e-mail requests (put "send HELP" as the message to

("" ). Get

TEX/chess12.*. See [23].

Notation. Notation is a chess game score preprocessor written by Henry

Thomas("" ). It reads chess

games, either in full algebraic or shortened notation (i.e., Nf1-g3 or

f1g3 or Ng3) and is able to output the games and/or the board at any

move, in ASCII, PostScript, TeX, or nroff. It also can generate output

for the gnuan and XBoard programs. It is multi-lingual for piece

identification; understanding French, English, German, Spanish, Dutch,

Italian, Polish, etc. The program also handles variations and symbolized

comments. It works fine on UNIX (Sun SPARCstation and Sun-3). It uses

standard C, and function declarations are done in both K&R-C and ANSI-C.

It won't be difficult to compile for MS-DOS with MSC. Sources have been

posted to comp.sources.misc. You can also get them from Mr. Thomas by


They may be FTP'ed from

.Z " )

(European users use

Chess notation tool kit. The Standard Algebraic Notation (SAN) Kit chess

programming C source tool kit is designed to help chess software efforts

by providing common routines for move notation I/O, move generation,

move execution, and various useful position manipulation services. There

are substantial additions to the previous version which include a

standard position notation scheme along with some benchmarking tests. A

main program is included which gives sample calls for the various

routines. Simple I/O functions are also provided. A clever programmer

needs only to add a search and an evaluation function to produce a

working chessplaying program. A programmer who already has the source to

a chessplaying program may improve it further by including tool kit

routines as needed for standardization. The author of this package is

Steven J. Edwards ("" ).

The SAN Kit may be retrieved from the

"" ICS FTP host .


Subject: [19] Chess-Playing Computers

There are numerous dedicated chess-playing computers available

commercially, as well as chess-playing software for various personal

computers. Prices vary from perhaps $10,000 for the most expensive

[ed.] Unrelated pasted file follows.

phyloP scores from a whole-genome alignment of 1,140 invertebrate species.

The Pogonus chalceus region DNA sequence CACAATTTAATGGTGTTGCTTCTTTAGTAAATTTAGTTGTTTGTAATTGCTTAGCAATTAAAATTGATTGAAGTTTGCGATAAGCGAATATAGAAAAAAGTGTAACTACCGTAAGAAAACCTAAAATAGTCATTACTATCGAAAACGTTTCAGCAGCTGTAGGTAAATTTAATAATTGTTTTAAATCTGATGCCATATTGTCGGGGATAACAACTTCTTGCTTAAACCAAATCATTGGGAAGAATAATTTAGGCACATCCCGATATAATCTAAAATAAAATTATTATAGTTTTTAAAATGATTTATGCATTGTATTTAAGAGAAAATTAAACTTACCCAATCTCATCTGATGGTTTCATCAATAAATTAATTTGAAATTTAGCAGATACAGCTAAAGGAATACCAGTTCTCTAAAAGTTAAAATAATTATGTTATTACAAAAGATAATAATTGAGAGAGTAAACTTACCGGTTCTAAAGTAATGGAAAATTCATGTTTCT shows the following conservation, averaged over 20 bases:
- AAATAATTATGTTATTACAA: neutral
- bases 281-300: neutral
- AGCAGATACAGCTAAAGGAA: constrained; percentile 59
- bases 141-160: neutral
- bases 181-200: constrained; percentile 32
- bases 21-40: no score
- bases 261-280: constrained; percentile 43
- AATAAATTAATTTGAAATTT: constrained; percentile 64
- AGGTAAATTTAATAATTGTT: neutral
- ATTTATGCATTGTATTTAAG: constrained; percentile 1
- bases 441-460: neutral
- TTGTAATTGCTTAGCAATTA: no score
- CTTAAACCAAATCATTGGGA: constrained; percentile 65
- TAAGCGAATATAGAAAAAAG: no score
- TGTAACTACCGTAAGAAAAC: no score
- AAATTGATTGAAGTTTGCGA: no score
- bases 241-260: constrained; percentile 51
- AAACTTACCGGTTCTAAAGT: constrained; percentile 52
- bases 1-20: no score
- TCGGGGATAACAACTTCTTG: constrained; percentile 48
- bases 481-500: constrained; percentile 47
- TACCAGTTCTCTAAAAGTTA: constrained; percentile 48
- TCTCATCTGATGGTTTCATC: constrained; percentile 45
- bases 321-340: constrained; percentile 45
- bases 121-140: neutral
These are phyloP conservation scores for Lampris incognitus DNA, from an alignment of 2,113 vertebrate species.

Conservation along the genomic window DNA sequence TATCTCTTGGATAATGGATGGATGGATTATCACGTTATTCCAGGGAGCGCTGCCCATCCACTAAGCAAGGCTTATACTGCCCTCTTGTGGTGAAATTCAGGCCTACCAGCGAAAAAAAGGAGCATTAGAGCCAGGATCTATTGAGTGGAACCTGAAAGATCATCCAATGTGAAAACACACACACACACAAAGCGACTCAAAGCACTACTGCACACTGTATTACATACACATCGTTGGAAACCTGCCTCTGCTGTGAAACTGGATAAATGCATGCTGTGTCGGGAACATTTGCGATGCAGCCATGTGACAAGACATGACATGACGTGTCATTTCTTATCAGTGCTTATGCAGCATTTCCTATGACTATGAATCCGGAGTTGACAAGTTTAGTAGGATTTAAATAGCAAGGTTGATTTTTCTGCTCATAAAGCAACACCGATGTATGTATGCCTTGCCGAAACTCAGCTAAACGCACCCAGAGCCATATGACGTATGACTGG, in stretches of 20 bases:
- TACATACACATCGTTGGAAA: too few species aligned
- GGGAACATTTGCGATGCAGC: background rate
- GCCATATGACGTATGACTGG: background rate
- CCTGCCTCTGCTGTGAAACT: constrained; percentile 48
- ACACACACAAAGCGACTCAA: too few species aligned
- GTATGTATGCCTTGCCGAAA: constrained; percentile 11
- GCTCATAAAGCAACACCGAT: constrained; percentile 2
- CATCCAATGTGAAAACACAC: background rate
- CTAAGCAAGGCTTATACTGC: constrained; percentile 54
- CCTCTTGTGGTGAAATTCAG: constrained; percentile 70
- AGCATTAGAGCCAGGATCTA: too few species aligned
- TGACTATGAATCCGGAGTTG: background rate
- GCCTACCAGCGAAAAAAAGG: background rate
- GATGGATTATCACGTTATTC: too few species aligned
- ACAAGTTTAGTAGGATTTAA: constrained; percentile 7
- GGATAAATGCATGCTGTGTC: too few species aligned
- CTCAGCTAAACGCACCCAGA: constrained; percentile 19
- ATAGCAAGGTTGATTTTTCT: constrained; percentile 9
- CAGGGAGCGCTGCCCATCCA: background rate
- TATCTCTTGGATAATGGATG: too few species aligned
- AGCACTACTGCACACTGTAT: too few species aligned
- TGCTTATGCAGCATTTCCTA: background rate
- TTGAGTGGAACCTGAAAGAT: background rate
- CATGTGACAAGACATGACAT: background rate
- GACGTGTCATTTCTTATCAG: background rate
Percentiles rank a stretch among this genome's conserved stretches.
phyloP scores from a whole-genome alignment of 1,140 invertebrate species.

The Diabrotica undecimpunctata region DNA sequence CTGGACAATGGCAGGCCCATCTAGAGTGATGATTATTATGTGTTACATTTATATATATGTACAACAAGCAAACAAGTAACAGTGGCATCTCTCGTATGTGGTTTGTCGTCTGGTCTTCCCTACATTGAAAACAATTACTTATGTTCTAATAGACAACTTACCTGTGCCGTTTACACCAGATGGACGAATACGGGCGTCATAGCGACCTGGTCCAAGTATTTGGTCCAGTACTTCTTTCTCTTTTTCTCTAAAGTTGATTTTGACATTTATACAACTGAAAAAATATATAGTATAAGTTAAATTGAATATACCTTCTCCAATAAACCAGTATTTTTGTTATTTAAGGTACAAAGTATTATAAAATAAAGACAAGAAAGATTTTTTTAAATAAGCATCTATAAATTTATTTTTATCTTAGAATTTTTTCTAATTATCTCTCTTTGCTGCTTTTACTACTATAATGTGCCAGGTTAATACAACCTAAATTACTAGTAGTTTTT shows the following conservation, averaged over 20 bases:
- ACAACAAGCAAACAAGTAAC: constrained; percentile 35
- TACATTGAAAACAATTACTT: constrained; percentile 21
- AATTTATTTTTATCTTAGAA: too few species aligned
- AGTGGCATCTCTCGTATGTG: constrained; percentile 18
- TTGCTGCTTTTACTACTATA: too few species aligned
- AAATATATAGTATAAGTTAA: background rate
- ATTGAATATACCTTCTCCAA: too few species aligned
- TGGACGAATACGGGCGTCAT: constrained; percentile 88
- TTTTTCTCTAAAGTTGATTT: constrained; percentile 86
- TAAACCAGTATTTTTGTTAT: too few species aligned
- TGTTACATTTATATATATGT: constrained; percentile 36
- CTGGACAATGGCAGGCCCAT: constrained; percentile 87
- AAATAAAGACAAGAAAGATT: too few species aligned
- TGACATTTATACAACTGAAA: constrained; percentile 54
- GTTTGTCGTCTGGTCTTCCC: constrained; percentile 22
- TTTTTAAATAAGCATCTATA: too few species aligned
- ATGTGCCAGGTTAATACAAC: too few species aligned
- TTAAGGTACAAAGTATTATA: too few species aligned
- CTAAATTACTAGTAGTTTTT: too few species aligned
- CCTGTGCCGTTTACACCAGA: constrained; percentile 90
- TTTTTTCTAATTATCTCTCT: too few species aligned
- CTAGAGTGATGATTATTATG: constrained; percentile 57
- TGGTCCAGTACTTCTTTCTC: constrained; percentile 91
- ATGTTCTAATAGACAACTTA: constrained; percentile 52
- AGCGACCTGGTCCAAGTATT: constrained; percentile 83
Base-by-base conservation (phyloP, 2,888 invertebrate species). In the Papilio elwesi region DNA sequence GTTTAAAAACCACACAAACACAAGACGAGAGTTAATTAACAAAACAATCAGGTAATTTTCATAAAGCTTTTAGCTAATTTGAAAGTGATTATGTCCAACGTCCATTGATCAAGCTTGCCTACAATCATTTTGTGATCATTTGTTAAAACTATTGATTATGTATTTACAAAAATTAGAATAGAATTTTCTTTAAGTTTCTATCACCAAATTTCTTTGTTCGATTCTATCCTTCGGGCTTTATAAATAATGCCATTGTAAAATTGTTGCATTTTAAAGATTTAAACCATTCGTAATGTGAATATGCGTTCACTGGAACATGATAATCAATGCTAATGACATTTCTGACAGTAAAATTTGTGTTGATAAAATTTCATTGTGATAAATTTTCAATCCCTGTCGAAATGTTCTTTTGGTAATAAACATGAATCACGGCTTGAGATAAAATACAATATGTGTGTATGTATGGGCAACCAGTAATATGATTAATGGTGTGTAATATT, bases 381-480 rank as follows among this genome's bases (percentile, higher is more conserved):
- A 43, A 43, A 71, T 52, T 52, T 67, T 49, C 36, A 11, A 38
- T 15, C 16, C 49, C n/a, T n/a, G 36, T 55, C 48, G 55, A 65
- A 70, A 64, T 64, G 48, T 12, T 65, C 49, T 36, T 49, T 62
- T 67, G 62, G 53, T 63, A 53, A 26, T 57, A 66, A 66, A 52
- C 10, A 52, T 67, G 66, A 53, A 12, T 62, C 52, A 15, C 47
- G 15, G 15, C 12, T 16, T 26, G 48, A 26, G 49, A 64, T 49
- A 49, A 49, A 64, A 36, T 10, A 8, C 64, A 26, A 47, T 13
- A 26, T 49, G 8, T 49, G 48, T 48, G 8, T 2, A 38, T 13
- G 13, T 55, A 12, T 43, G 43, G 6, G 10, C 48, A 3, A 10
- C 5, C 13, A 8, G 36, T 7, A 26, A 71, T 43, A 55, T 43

dedicated computer to perhaps $30 for the cheapest software (see [20]).

The differences are basically how strong the machine (or software)

plays, and the other features it has to offer (e.g., for dedicated

machines: size of board, wood/plastic, autosensory or "push the pieces,"


When purchasing a chess computer or software, it is best to buy

something which plays at least 300 points above your rating. Here are

the estimated USCF ratings for some of the more popular dedicated chess


A computer may assist in your learning in many ways. One of the best

uses is to auto-analyze your own games. Find out where you have erred

and what better lines were available. You may also set up positions that

are of interest or play out lines against the computer. If you are

working on a specific opening, you may play a vairiety of continuations

against the computer. Both middle game and endgame practice are also

useful. Set up positions that are in the instructional books you are

reading. Playing against the computer is excellent practise. Most people

recommend setting up a board, rather than just keeping the position on

screen. Unless of course you are cramming for the ICS.

The level of play now attainable on your personal computer has reached

that of being able to win against master level and above players. Even

world champion super-GM Garry Kasparov has lost to more than one chess

software program which would be available to anyone. (Fritz and Genius

in speed play) Recently on ICC a GM lost 4 to 5 five minute blitz games

in a row to Chess Genius playing on a Pentium. He tried to win using

tactics rather than postional strategy. These were casual games, to be

sure, but, none the less, computer chess has come a long way since David

Levy, in 1968, made a bet that a computer could not, within 10 years win

a match against him. In 1975, David Levy was able to undertake, and come

out well ahead, in a simultaneous exhibition against 12 chess computers.

I don't think any GM would enjoy doing that now.

In several books David Levy and Raymond Keene detail their strategy to

win against computer opponents. They suggest avoiding tactics,

concentrating instead on postiional advantages and using long term

strategy to slowly build an advantage. Some of their suggestions

include: allowing your computer opponent to castle first, then castle on

the opposite wing and launch a pawn storm. Software programs typically